By Ray Stern
By Ray Stern
By New Times
By Amy Silverman
By Stephen Lemons
By Stephen Lemons
By Monica Alonzo
By Chris Parker
That begs the question of who killed the Lees, who were loved by their family, their community, and, in the case of Ginger Lee -- a veteran Phoenix elementary school teacher who worked at the Joyland Market after hours -- by students and colleagues.
During Jackie Johnson's trial in October 1991, prosecutor Levy claimed Johnson was the actual killer, as Hyde looked on inside the store.
Johnson's attorney, Varbel, argued that the eyewitness identification testimony was badly flawed, and that his client had been elsewhere when the murders were committed.
Without any evidence to back him, Varbel claimed the murders were a professional hit orchestrated by a big firm that wanted the land on which the market sat.
The jury didn't hear about Johnson's aggressive tendencies -- a probation officer in an unrelated case would call him "an extremely violent individual who [has] assaulted many people."
Nor did the first panel hear much about the blood found on both Johnson and Hyde's two jackets.
The panel then acquitted Johnson on the murders, though he later served about seven years in prison for an early 1991 carjacking during which he pummeled the car's owner with his fists.
Hyde's trial was another story. His family hired Duane Varbel to represent him just one day before the trial began, which relegated attorney Jose de la Vera to a minor role.
Varbel never interviewed Hyde before the trial, nor did he amass details surrounding Hyde's self-incriminating statements to police and to the aptly named jailhouse snitch, Billy Lipps. Instead, the attorney again claimed that bad police work had failed to discover that the Lees had been victims of a professional hit by a big corporation.
Just as crucial, Varbel didn't prepare to counter new blood-spatter evidence and expert prosecution testimony that hadn't come up at Jackie Johnson's trial.
Also at Hyde's trial, prosecutor Levy now contended that Hyde, not Johnson, had committed the murders.
But Judge O'Toole noted in ordering Hyde's new trial that "the keys to the state's case were the bloody jackets and bowie knife, and Hyde's incriminating statements." However, the judge said, "Hyde's statements to police were the product of six hours of suggestive interrogation, misrepresentation about the nature and strength of the evidence gathered at the crime scene, and other intentional misstatements designed to obtain an admission."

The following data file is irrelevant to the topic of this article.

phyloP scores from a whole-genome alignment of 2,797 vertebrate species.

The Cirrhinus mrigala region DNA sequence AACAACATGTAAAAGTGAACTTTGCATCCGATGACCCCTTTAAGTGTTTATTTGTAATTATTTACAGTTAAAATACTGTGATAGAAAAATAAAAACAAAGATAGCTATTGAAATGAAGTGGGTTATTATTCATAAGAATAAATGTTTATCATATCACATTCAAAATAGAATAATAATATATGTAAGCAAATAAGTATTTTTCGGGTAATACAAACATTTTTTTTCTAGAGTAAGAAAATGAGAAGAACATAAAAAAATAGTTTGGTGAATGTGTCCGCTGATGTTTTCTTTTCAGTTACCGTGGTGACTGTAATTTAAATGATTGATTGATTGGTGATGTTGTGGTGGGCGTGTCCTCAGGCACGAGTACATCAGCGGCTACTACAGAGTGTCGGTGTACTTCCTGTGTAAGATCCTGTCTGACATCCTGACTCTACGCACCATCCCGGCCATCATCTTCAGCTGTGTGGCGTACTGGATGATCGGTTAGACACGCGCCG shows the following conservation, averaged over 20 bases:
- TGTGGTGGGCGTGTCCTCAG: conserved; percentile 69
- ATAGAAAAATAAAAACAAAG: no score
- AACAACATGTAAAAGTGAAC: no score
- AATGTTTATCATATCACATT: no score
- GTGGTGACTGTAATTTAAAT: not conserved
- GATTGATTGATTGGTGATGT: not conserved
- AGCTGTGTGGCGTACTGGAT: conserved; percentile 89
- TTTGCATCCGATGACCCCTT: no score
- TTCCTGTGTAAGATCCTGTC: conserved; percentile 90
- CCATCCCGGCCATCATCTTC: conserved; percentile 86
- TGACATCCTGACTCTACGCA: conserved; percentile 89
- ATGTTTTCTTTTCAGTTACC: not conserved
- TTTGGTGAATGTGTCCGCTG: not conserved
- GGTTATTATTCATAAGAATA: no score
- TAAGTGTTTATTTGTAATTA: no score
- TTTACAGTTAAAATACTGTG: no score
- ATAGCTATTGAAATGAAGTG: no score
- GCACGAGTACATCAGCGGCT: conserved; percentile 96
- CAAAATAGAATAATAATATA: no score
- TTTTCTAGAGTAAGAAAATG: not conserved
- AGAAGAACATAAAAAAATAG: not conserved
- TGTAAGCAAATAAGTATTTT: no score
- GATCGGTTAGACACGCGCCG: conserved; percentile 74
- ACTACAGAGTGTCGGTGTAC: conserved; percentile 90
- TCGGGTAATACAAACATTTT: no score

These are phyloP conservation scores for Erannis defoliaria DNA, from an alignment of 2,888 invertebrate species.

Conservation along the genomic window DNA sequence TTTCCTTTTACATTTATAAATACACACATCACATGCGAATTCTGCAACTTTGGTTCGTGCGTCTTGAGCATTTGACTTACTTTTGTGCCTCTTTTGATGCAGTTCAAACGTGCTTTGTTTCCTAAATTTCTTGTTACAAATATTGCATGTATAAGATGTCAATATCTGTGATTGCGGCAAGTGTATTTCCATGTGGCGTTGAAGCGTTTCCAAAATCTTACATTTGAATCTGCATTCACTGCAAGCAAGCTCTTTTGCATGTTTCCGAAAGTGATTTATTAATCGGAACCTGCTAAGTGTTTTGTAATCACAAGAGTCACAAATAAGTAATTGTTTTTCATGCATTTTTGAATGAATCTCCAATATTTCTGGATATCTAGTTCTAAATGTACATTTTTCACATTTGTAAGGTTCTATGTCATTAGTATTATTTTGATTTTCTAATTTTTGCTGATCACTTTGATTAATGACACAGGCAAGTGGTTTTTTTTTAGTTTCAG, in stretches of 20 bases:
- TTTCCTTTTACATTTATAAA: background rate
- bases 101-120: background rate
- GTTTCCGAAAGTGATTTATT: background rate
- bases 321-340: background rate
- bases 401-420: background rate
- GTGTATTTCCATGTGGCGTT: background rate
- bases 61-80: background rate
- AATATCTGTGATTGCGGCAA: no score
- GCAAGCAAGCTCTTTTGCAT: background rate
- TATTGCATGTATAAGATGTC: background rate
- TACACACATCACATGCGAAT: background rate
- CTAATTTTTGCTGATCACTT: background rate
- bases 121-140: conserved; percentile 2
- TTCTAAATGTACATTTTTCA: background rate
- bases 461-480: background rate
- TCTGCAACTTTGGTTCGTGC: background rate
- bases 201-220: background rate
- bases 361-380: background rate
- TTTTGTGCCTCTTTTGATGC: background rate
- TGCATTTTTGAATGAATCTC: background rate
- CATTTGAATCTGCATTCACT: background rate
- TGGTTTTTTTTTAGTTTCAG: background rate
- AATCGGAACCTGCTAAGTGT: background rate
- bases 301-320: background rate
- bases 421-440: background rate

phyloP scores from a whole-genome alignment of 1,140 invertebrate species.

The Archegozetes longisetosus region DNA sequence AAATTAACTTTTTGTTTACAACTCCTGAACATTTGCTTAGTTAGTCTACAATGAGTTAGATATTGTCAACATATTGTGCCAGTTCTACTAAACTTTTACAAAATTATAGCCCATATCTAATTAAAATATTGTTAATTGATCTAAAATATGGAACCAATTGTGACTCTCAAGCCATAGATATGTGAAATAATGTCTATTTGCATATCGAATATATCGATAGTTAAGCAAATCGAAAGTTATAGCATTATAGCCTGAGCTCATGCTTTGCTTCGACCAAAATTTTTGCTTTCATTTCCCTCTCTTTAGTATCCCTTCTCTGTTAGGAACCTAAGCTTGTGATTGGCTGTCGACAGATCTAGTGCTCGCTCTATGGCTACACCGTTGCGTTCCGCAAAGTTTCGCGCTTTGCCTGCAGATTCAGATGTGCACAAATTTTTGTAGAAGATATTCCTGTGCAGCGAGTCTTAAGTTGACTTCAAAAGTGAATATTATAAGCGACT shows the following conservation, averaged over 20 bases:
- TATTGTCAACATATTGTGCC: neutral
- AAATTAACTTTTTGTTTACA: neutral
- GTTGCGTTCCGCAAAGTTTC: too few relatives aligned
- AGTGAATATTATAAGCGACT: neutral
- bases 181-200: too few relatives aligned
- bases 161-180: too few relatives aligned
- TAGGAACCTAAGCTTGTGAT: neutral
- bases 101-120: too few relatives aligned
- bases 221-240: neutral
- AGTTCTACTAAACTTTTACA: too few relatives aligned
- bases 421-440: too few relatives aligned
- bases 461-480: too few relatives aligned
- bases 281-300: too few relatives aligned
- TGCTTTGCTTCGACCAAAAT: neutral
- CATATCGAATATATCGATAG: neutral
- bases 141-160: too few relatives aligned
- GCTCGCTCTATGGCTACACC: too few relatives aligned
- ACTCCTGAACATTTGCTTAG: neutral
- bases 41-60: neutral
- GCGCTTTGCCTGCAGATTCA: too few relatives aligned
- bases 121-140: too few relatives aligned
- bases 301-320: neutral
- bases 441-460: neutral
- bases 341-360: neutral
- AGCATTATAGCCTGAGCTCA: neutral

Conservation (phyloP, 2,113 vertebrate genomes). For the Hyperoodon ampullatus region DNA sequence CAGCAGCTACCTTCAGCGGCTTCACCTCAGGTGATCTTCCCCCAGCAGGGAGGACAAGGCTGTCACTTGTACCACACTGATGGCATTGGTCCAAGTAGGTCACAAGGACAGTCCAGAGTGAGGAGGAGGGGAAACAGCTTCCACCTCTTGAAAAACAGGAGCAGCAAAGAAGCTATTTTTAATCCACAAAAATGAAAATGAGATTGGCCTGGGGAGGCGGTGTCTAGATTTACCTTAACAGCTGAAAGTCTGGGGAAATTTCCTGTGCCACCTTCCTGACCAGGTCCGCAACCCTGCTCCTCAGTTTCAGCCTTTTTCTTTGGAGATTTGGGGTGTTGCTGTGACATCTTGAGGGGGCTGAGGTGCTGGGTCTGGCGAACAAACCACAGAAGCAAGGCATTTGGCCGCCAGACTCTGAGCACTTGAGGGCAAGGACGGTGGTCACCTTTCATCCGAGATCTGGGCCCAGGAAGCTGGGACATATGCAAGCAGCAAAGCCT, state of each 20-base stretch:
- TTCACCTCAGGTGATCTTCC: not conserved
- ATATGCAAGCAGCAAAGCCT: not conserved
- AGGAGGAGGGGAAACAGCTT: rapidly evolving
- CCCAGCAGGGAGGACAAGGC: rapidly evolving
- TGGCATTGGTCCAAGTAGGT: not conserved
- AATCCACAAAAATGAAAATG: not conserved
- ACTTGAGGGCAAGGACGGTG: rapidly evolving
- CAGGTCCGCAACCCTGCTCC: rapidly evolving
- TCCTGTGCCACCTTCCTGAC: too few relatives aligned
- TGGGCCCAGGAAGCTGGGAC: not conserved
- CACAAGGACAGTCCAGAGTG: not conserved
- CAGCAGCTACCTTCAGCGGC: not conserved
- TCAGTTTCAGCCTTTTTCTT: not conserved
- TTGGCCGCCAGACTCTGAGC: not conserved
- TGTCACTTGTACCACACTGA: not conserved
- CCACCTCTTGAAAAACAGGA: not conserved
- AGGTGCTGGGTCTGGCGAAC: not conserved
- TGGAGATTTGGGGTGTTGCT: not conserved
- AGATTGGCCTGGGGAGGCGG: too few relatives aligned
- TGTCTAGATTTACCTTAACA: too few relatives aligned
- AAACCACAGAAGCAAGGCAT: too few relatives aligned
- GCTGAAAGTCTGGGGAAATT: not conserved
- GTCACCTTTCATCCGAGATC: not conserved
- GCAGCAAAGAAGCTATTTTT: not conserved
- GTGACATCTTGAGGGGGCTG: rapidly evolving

As for Lipps' testimony, O'Toole wrote, "there were inconsistencies between his version of Hyde's activities at the crime scene and what the evidence showed."
Testimony in O'Toole's court suggested that attorney de la Vera had intended to argue that Hyde's brother Jackie Johnson had been the killer. But Varbel -- who had walked Johnson months earlier -- insisted they blame the mysterious national company as having orchestrated the murders.
David Hyde may well know if his brother Jackie indeed stole the lives of two innocent people, which seems quite plausible. But he's not about to give it up.
"He's my brother," he says. "I love my brother. I've seen him a couple times since I got out. He's got his problems."
Hyde says he has a line on a job with a local company that hires felons. Recently, with the blessing of his ex-wife, he's been establishing a relationship with his 17-year-old son.
Mostly, though, Hyde says he's trying to adjust to a world that changed dramatically while he was away. "Cell phones, malls, aisles and aisles of things, everything is so advanced now," he says. "Tasting different food is like being in heaven. When I got out, I went to my mom's right away to eat her enchiladas. That's what I dreamed of all the time."
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